Benjamin Bratt is relieved that his World War 2 drama, The Great Raid, is finally getting the theatrical release it deserves. “I’m so proud of it, but yeah, it was a bit frustrating to know that it was sitting on a shelf somewhere collecting dust and all the more frustrating to understand that potentially people’s perception of that wait means that something’s wrong with it,” says the actor, casually attired in jeans and feeling relaxed.
“There’s nothing wrong with this wonderful and inspiring film. I think there are a lot of different guesses as to why it was delayed for so long. One – and I think it was the most obvious – is that we made this film, before the whole Iraq situation came to light, so rather smartly, I think they understood that it doesn’t make much sense to release a film about war during certainly the initially stages of a real war. But I think we have enough perspective on what the temperament of the country is that I think it kind of reflects a readiness to see something heroic.”
Set in the Philippines in 1945, The Great Raid tells the true story of the 6th Ranger Battalion, under the command of Lieutenant Colonel Henry Mucci (Bratt) who undertake a daring rescue mission against all odds. Travelling thirty miles behind enemy lines, the 6th Ranger Battalion aims to liberate over 500 American prisoners-of-war from the notorious Cabanatuan Japanese POW camp in the most audacious rescue ever. Though it seems this film has little in common with the Iraqi war, Bratt does concede there are still parallels between the two conflicts. “I think there are definite parallels between what is going on in Iraq and World War II, when we’re talking about the life and the acts of a soldier. I don’t care what your politics are or what your opinion about the current administration’s foreign policy is, you can have a strong opinion on either side of what’s going on, but when at issue are the lives of soldiers, men and women who are basically making the ultimate sacrifice to accomplish something, you can’t help but feel somehow inspired by the choices that they make. In the film we’re talking about 120 men led by Lt Colonel Henry Mucci, the man I play, who are willing to put their own lives on the line for the sake of their fellow soldiers.”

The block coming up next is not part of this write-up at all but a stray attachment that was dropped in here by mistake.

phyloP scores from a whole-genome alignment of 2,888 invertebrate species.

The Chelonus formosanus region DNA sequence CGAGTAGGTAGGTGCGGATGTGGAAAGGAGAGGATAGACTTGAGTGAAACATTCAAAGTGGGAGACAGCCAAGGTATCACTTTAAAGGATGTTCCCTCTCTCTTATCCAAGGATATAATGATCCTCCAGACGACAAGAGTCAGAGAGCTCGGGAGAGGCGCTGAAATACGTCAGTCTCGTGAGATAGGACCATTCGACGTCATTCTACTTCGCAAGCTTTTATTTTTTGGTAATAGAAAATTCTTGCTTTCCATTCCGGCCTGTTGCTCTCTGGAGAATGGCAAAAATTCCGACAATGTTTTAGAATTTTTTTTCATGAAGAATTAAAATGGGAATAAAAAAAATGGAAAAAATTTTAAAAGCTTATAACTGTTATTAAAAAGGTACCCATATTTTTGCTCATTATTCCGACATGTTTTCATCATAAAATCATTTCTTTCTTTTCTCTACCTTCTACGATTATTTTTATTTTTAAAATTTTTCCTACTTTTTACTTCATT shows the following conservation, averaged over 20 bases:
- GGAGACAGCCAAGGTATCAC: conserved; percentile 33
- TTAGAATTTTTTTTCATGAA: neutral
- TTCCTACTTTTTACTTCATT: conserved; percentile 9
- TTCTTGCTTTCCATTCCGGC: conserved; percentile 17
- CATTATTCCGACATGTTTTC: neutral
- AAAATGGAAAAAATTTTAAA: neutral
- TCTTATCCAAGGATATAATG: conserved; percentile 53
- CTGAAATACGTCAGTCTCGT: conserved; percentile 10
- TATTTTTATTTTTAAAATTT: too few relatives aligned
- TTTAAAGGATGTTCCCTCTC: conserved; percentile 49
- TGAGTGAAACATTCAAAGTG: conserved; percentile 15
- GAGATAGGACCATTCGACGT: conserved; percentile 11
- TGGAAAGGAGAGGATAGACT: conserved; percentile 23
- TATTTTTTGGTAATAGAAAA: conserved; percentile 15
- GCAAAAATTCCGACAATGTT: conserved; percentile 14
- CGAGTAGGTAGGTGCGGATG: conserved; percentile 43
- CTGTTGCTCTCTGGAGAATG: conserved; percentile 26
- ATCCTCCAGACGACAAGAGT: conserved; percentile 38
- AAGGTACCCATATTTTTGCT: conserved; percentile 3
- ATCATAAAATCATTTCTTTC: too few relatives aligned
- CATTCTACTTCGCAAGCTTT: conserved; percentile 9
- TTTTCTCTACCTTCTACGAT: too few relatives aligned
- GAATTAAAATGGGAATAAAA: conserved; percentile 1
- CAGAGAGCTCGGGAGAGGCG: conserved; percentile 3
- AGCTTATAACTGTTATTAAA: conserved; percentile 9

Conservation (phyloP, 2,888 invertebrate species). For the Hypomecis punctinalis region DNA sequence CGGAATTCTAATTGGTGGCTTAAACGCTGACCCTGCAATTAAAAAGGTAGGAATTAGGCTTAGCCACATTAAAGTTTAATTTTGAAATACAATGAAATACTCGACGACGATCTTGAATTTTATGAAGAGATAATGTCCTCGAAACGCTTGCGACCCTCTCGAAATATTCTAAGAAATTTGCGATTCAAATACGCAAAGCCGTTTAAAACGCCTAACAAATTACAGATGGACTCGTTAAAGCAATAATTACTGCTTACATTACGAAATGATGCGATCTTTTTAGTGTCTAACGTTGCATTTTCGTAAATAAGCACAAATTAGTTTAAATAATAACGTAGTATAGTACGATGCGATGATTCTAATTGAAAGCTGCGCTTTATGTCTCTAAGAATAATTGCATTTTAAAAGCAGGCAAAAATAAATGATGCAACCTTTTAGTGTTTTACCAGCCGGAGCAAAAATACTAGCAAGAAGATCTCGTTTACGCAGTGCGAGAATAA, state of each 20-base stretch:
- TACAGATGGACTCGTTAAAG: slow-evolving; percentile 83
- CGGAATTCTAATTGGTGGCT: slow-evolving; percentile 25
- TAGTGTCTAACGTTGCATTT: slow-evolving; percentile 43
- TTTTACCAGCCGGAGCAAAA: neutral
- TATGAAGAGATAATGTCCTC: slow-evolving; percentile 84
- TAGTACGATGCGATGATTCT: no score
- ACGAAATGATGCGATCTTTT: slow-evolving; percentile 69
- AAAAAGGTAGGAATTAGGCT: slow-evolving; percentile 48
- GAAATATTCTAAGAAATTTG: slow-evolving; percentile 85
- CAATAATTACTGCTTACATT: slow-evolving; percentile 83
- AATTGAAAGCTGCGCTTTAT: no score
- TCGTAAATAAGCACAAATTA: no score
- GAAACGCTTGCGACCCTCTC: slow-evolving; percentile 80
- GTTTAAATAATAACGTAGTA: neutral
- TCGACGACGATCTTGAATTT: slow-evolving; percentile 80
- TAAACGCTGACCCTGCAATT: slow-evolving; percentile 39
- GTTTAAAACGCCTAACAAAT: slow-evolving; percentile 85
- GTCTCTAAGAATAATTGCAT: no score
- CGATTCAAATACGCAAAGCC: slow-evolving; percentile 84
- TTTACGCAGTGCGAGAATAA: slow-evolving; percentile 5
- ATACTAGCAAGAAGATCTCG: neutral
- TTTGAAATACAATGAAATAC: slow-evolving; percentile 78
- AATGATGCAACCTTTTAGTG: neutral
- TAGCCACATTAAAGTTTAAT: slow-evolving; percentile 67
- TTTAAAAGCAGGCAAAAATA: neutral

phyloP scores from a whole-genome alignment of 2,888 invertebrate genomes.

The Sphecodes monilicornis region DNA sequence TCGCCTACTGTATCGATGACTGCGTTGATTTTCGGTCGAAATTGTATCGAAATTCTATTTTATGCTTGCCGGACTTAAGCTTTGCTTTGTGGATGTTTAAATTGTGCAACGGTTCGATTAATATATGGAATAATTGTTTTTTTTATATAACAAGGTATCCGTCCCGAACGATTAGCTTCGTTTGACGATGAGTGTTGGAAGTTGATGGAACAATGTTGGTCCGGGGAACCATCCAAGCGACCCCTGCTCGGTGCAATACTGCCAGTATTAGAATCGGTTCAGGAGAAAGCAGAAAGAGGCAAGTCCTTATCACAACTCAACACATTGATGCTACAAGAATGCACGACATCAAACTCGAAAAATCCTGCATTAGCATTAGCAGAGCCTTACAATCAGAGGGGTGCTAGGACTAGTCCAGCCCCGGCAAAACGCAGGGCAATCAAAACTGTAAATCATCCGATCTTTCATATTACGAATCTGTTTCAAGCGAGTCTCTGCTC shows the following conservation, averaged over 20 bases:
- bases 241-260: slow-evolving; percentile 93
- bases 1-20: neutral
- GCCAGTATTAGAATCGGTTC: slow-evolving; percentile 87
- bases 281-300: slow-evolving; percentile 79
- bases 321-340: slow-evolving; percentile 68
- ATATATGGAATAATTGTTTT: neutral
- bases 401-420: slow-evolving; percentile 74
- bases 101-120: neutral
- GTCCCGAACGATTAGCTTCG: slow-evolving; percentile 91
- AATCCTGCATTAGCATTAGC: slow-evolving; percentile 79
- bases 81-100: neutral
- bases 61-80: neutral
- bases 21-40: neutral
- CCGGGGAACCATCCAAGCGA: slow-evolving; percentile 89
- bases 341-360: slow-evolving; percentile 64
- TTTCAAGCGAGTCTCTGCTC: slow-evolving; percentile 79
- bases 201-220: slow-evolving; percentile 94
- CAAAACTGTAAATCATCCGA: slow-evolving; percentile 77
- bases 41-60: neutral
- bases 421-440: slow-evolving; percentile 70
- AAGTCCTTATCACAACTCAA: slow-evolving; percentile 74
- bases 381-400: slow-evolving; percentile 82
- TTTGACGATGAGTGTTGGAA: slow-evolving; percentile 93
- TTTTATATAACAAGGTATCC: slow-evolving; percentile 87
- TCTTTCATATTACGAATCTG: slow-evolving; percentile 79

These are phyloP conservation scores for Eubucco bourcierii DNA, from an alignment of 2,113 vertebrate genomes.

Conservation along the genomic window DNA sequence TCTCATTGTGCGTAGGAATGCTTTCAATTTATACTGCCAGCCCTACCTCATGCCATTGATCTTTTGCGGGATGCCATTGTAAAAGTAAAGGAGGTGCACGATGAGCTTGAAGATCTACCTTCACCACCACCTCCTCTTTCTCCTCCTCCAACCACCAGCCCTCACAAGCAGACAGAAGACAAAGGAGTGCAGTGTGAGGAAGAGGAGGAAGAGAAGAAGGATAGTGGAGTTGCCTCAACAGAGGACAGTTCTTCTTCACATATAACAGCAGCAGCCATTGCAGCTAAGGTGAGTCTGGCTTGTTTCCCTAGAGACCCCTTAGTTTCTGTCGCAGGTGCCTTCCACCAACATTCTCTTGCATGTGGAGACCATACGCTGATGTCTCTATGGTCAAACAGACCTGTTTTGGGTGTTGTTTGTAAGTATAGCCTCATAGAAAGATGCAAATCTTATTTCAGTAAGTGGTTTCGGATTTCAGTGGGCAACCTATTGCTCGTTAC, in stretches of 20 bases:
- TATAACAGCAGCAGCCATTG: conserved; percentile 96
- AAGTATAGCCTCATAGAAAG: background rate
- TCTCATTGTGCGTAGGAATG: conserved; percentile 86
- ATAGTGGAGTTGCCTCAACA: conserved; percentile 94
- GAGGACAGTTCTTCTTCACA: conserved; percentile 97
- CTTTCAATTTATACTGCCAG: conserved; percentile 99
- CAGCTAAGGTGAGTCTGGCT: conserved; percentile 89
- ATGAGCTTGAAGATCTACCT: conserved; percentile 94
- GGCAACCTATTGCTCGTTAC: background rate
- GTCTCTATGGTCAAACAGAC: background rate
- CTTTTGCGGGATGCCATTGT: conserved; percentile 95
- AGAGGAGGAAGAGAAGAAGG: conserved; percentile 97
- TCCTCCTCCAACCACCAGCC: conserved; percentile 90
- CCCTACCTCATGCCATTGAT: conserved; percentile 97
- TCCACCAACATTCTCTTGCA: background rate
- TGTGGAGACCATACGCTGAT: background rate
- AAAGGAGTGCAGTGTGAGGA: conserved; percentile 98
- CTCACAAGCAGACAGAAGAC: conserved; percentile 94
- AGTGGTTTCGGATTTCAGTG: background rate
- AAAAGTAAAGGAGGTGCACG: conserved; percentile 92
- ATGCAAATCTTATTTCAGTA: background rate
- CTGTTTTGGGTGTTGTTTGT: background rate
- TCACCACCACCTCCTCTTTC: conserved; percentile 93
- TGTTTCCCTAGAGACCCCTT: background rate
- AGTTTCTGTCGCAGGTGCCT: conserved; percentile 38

Bratt says that Mucci was a rare character with whom he could identify. “To be really frank with you, there are a lot of roles that I could just show up and kind of walk through, but this wasn’t one of them because, while I consider myself skilled I had no idea how to be a leader of 120 men and there was no way I was going to be able to fake that onscreen without the audience calling bullshit on me,” he says, laughingly.
Bratt will have little time to enjoy the fruits of his labour, as he begins the new TV series E-Ring, which he agreed to do so as to spend more time with his family. “It was a major component that went into the decision to go back to television,” Bratt says, but is also a realist, he concedes, when it comes to deciding where and when to work. “The other reality is that, and it’s a sad one, that fewer films are being made, both in the studio system and in the independent film world and, the other sad reality – even though I’ve lived with it for a long time – is that there are only a certain handful of actors that can greenlight a project of their choice and I’m not one of them. So my life is that of a hired gun as I sit around waiting for the phone to ring. So I got tired of waiting and wanted to work.”
Even if his new TV series fails, Bratt is deeply involved in an added production far closer to home – the impending birth of his second child, which he says is a tad easier than first time around. “With the second one on the way, I think we’re both much more relaxed. We wanted everything to be ‘just right’ with the first one, you know, wash your hands, and make sure everything’s picked up off the floor. It’s just an amazing transformation that we’ve gone through. My wife and I were having a gas before we had a child, but we were still living the lives of teenagers as it were, or certainly gypsies travelling around or whatnot. But, having the addition of two children changes that considerably, and mostly for the good. I mean I can’t tell you the last date I’ve been on but I’m hurting for sleep.”
Bratt says that creating a balance between family and work, is not so much a struggle, but it’s “that balance needs constant attention.” And if E-Ring fails to take off, “that’s part of the joy, and excitement of being an actor, in that you never really know what’s around the corner.” There’s always Catwoman 2, of course!.